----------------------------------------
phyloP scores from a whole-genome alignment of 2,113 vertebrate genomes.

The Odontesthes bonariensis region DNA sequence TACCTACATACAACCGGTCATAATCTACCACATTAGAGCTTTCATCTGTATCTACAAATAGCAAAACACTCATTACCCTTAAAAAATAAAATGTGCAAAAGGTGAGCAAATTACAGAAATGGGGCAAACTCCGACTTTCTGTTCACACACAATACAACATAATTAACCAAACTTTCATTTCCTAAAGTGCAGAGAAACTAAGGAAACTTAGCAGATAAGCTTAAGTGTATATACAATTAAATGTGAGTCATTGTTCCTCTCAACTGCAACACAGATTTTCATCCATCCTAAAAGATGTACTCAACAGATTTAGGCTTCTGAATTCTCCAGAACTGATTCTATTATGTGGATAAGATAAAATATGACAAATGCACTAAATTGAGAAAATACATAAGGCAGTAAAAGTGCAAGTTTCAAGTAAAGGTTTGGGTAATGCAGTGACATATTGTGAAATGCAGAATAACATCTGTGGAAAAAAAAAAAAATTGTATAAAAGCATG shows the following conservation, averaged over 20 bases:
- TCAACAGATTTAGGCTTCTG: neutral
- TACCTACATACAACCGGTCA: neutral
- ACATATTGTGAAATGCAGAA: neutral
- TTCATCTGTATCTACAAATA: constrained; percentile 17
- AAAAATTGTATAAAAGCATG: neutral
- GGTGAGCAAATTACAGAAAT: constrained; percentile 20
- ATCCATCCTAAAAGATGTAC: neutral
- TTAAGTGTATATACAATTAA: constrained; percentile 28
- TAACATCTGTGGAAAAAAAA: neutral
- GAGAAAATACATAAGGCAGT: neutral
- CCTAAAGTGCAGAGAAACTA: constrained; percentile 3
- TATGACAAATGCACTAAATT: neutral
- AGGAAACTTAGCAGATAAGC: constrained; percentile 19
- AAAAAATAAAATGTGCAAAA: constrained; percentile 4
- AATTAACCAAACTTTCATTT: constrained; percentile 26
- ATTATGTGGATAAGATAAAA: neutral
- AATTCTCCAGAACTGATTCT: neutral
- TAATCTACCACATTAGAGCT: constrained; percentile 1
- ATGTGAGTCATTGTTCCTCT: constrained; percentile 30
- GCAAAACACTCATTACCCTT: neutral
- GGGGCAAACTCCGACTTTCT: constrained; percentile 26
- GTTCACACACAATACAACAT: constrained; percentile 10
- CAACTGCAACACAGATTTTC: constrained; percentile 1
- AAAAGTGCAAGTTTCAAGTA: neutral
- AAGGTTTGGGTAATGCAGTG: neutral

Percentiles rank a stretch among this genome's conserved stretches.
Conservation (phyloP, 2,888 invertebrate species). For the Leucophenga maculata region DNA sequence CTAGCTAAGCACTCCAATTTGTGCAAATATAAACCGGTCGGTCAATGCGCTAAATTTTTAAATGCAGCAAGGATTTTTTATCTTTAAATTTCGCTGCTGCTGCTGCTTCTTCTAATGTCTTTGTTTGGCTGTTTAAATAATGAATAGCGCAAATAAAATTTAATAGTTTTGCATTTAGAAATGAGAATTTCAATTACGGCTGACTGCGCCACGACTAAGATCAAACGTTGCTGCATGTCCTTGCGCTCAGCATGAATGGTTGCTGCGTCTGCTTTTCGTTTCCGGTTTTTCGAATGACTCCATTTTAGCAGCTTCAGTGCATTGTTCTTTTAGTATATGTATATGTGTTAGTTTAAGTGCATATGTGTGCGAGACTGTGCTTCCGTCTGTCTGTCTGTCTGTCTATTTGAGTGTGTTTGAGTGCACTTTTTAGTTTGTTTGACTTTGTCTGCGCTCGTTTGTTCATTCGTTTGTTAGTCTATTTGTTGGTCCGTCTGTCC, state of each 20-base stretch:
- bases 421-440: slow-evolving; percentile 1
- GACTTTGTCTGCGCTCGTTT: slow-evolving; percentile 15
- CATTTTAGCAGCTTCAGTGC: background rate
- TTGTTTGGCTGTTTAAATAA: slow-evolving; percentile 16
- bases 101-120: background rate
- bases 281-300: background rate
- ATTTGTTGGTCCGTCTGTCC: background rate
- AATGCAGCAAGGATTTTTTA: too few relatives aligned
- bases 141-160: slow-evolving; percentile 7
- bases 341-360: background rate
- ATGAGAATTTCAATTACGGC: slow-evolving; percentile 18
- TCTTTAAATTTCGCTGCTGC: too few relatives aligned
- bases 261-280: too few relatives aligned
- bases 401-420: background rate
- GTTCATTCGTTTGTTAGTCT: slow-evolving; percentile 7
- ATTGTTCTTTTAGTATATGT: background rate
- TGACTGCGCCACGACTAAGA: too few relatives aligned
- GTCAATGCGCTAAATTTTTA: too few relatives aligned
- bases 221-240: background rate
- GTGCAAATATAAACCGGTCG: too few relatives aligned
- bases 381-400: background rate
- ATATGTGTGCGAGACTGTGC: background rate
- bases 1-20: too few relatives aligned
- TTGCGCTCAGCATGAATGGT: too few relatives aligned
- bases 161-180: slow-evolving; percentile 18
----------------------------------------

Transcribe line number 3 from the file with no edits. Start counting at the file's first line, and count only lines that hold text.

- TCAACAGATTTAGGCTTCTG: neutral